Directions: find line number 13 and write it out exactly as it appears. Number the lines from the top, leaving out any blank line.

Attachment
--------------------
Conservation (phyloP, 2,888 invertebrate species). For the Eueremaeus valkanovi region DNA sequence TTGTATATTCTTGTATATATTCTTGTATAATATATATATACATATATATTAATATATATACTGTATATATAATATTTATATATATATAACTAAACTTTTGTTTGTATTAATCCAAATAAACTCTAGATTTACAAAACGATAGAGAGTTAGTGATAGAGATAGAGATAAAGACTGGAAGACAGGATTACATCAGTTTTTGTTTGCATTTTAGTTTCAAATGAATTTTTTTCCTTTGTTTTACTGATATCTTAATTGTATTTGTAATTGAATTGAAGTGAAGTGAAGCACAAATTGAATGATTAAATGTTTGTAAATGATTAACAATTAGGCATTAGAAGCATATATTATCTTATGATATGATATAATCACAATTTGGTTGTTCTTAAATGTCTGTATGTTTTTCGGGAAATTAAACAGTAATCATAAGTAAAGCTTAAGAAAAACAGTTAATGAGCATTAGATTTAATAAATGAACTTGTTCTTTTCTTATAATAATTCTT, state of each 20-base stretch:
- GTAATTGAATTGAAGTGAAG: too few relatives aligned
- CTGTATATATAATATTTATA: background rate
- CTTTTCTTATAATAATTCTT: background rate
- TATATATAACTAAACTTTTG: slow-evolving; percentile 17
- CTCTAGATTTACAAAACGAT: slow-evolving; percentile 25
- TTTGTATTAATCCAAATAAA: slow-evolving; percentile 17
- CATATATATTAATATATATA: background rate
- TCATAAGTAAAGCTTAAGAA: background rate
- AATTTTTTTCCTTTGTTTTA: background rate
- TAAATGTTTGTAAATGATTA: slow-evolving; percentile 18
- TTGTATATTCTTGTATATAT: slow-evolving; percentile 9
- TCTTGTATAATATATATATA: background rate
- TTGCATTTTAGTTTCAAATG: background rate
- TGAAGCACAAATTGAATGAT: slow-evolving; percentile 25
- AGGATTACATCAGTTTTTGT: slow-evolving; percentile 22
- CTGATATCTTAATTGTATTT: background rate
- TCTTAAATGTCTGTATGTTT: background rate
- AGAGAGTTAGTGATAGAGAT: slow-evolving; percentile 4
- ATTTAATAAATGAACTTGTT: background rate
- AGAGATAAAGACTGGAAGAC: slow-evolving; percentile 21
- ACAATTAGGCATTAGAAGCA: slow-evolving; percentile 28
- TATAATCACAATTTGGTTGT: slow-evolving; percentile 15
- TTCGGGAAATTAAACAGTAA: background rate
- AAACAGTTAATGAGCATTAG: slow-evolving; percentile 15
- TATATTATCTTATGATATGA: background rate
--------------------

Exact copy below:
- TCTTGTATAATATATATATA: background rate